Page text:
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August 2002

The Deputy Minister for Justice, Dr Richard Simpson MSP, was in Inverness earlier today (Friday 30 August) to launch new services aimed at tackling youth crime and substance misuse in the Highlands The Highland Youth Action Service and Gael Og.

Dr Simpson said: "The link between youth crime and substance misuse has long been recognised and it is only by tackling these issues together that we can make a real impact on the problem. That is why the Scottish Executive announced last year that 2 million would be given to the Highlands over the next 3 years to tackle drug misuse and an additional (Pounds) 400,000 to tackle youth crime.

"The Highland Youth Action Service demonstrates what can be achieved through agencies joining in partnership to tackle the needs of the families and communities affected by crime and drug misuse and I am certain it will make a real impact on the lives of many."   The Highland Youth Action Service has been created by a partnership between The Highland Councils Social Work Service, NHS Highland, Northern Constabulary, NCH Scotland, SACRO, BLAST, Apex Scotland, The Highland Councils Education, Culture and Sport Service and the Scottish Prison Service.

Highland Youth Action Service aims to reduce youth crime and substance misuse by providing;
- an accessible range of prevention, support and treatment facilities for young people in relation to
  substance misuse and youth offending;
- positive alternative choices to substance misuse and youth offending;
- support to children and young people affected by family substance misuse,
  including the safety of children;
- educational alternatives for young people at risk of exclusion;
- access to intensive and specific services for individual young people.

The Highland Youth Action Service is supported by the Joint Committee on Children and Young People and the Highland Drug and Alcohol Action Team.  Highland Councillor Ian Ross, Chairman of the Highland Drug and Alcohol Action Team was delighted that the new service was ready to launch. He said: "This is a great example of agencies joining together to provide a service that is very much needed in the Highlands and which will have a positive effect on vulnerable young people effected by drugs and crime.

"Services and developments are targeted across the spectrum from prevention to treatment. Some are unique services, working with individuals and their families, whilst others are more generic.  "Essential in implementing the new service will be Social Work Youth Action Teams based in Inverness, Alness, Wick and Lochaber. Each of these teams has a Local Service Co-ordinator, a Substance Misuse Worker and a Family Support Worker.  They will be working in partnership with other statutory and voluntary agencies to provide a comprehensive service to children, young people and families."

A key partner in the Highland Youth Action Service is one of Scotlands leading charities, NCH Scotland, which has been working with vulnerable young people in the Highlands since 1994. In that time it has developed a range of innovative services which are helping to reduce youth offending and prevent drug and alcohol dependence.

NCH Scotland took the opportunity today to re-launch all of its youth services in the Highlands under the name GAEL OG which is the gaelic term for Highland youth. NCH Scotland helps young people through its;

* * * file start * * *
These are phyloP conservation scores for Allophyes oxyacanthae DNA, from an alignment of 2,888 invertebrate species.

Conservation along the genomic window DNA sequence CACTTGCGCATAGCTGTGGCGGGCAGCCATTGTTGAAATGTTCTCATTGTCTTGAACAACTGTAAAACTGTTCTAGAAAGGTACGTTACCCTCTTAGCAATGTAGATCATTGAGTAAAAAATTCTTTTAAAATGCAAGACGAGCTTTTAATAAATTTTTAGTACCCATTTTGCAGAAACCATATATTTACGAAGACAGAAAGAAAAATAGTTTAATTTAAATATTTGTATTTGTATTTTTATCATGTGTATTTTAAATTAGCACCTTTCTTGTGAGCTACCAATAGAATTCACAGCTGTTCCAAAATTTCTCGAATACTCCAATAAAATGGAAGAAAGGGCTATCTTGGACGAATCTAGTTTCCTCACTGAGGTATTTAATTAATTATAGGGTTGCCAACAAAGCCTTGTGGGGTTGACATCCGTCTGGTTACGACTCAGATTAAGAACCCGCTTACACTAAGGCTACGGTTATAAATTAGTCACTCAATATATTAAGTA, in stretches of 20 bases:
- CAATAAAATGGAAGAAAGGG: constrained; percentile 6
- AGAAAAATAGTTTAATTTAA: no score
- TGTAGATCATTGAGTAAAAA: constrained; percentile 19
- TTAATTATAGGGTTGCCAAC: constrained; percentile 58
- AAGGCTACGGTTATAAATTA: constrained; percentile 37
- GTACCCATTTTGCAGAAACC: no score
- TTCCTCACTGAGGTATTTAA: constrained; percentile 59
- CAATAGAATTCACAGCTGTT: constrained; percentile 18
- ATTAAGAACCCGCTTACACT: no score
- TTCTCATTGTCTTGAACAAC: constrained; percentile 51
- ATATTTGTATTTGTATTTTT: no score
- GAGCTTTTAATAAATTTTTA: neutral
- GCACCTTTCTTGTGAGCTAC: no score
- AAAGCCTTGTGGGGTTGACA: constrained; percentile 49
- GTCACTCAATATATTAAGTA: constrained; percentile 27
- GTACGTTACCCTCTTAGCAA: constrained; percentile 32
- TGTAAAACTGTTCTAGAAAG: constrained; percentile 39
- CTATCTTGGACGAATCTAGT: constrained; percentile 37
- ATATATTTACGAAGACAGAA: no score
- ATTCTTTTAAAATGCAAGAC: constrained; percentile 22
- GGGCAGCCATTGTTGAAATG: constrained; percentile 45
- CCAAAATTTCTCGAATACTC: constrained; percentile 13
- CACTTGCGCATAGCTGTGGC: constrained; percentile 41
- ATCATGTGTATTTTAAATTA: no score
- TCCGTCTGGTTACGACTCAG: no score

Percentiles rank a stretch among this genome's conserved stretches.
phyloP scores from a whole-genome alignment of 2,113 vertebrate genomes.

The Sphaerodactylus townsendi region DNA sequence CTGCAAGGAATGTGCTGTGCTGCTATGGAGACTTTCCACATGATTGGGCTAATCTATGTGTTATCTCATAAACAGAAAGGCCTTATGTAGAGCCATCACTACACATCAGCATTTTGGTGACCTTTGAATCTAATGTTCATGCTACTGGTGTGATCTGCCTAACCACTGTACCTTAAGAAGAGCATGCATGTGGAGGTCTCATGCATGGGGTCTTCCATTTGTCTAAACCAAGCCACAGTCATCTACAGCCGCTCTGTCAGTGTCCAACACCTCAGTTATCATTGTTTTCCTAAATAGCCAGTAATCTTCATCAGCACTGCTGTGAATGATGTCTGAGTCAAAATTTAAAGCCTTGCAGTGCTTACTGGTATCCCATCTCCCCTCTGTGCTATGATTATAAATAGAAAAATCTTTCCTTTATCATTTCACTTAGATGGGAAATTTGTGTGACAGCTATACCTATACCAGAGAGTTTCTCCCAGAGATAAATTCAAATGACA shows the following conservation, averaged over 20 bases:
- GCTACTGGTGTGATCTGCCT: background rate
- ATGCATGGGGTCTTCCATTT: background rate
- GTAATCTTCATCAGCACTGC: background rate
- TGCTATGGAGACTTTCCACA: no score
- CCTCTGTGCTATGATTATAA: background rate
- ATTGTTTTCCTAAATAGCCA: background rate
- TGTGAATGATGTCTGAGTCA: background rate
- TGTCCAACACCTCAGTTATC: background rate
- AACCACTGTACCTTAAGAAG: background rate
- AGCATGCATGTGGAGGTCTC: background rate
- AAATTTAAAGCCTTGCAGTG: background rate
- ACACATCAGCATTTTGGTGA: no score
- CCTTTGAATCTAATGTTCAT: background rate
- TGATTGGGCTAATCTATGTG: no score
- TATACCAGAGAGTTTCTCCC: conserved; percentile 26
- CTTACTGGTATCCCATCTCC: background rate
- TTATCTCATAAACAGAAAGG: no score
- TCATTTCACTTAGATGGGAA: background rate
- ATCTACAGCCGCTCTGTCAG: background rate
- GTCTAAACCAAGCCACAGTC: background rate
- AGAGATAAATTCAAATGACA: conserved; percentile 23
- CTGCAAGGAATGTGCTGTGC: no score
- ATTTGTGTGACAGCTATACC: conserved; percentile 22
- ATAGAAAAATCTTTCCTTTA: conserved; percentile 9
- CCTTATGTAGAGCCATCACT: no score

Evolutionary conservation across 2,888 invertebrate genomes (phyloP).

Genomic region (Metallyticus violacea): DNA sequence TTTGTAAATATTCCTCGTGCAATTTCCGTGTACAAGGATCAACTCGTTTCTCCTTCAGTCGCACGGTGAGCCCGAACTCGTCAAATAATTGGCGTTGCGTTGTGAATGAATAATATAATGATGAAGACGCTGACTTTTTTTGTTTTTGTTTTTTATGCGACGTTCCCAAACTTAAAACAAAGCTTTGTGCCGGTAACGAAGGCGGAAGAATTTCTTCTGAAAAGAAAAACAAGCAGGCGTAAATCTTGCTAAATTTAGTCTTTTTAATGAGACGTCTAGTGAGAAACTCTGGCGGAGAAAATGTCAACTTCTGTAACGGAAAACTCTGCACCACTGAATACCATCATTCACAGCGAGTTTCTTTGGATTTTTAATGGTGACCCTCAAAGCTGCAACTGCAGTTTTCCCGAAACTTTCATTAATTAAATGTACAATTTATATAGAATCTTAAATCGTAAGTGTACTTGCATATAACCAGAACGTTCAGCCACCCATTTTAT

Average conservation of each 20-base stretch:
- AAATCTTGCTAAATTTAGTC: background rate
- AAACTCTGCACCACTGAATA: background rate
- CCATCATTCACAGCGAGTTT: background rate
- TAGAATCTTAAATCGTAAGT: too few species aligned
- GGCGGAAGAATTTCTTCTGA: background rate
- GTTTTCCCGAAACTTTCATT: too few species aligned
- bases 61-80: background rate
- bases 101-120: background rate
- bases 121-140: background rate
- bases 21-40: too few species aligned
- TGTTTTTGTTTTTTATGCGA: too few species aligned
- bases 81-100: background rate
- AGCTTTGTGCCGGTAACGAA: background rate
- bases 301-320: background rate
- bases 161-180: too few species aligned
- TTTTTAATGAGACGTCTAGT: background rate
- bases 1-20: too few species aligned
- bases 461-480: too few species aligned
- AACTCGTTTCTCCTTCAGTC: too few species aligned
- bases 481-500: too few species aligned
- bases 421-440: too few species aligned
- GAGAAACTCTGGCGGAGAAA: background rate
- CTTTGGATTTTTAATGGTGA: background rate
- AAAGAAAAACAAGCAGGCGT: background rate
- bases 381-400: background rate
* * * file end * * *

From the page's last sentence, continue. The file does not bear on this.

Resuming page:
- Substance Misuse Referral Scheme which helps drug or alcohol users aged 14-25
  in Inverness, Ross, Cromarty & Skye.
- Intensive Probation Project which works with young people (16-25) who have been in trouble with  
  the law to prevent them falling into a life of crime.
- Intensive Supervision Project which provides intensive, individualised community based programmes 
  for young people (12-17) involved in serious and/ or repeat offending.
- Positive Options Programme which helps to promote and encourage young people (10-16) to become
  involved in sport and leisure activities as an alternative to alcohol and drug misuse.
- Mentoring Project which offers individual support within local communities for young people (12-17)
  who are at risk of, or are misusing drugs. Mentors support, encourage and challenge young people to
  lead drug free lives.

NCH Scotlands Director of Childrens Services Christopher Holmes said: We are delighted to be part of the new Highland Youth Action Service. This will be good for young people because it will provide them with an effective range of services to help prevent them descending into a spiral of addiction and crime.
It will also be good for the Highlands by creating the safer communities we all want.

NCH Scotland looks forward to working with our other partners in this exciting initiative which promises to make a real difference to the lives of young people across the Highlands. Before travelling to Inverness to launch The Highland Youth Action Service and Gael Og, Dr Richard Simpson MSP accepted an invitation to meet representatives of The Highland Council and the Lochaber Drugs and Alcohol Forum in Fort William on Thursday evening.

The group took the opportunity to point out their concerns for the need to increase resources and to have a much better openness of the funding available to tackle the problems of drugs and alcohol amongst young people in Lochaber. People needing help in the area can be 60 to 120 miles away from services such as detoxification and rehabilitation.

After the meeting Dr Richard Simpson said that he fully supported the issues raised, especially for openness and accountability and said that it was important that local groups could express their needs. He also fully supported the decentralization of services and would be discussing the points raised in
Lochaber with the Highland Youth Action Team.